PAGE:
- If you have access to the web, you can get the "Sun transit" time for US cities (or other places in the world if you specify
your latitude and longitude) from the US Naval Observatory: <http://aa.usno.navy.mil/AA/data/docs/RS_OneDay.html>
- Half-way between sunrise and sunset: if you can find when sunrise and
sunset will occur, then you can compute local noon as the time half way between.
You can often get the time of sunrise and sunset from the local paper or from
the weather report.
- Computed from your time zone and longitude:
- Compute your longitude in decimal form: degrees + (minutes/60) + (seconds/3600). If you're in the Eastern Hemisphere, make this a negative number.
- Compute your "standard meridian" (the longitude of the center of your time zone): difference in hours between your time and "Universal time" (Greenwich or Zulu time) times 15 (for example, the US Central time zone is six hours different, times 15 means that the "standard meridian" for the Central Time Zone is 90 degrees). Make this a negative number if you're in the Eastern Hemisphere.
- Subtract the standard meridian from your longitude.
- Divide that difference by 15 to get the longitude deviation time (the amount that your local time is ahead or behind the clock time for your time zone)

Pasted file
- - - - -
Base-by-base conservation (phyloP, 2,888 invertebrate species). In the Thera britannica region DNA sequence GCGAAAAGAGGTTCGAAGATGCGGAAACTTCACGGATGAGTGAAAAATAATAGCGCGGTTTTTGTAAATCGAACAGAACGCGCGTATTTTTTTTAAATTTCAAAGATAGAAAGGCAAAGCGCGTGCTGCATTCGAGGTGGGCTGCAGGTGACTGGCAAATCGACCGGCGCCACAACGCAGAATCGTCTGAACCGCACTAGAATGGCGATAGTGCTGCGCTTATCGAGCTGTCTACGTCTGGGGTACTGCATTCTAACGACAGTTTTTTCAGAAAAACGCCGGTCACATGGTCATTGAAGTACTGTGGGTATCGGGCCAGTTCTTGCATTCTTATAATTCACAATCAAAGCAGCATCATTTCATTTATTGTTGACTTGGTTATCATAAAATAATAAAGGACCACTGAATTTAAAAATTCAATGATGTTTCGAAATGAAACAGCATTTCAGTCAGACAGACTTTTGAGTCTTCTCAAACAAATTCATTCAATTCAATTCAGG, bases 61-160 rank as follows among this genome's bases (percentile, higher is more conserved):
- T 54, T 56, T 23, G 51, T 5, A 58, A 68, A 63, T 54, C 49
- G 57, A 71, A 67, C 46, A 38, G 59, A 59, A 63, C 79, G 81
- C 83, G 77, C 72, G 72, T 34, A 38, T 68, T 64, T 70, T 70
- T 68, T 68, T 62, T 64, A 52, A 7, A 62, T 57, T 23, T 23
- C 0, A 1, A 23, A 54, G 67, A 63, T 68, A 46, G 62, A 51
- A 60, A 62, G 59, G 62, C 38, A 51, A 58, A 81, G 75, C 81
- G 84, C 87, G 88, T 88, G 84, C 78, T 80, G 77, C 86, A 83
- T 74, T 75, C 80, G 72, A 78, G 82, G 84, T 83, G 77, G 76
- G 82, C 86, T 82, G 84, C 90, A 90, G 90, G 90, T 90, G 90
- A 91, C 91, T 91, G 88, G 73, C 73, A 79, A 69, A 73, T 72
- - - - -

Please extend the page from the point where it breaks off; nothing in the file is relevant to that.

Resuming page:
- Add 0.123 to that time (the correction for the deviation between the way our clocks/calendars work and the way the earth/sun work: this is found in the current Almanac for a given date - in this case, 0.123 for March 20th)
- Add the resulting number to 12 (or subtract it from 12 if it is negative) to get the time of your local noon.
- Convert the decimal number to hours, minutes, and seconds.
- The whole number is the hours.
- Multiply the fraction by 60. The whole number is the minutes.
- Multiply the fraction by 60. The results is the seconds. (Crazy system we have for time!)

Here is a Mac Microsoft Works 4.0 spreadsheet file that will do these computations - you just enter your longitude and time zone, and the spreadsheet does all the arithmetic for you.

Once you know when local noontime is, then you can plan your observations to start before local noontime and to continue over that time. Then you can determine the exact time of local noon empirically as the time of the shortest shadow you measure.

**Remember: Local noon is not necessarily the same as standard (clock) noon!**

Return to the Noon Observation Project page.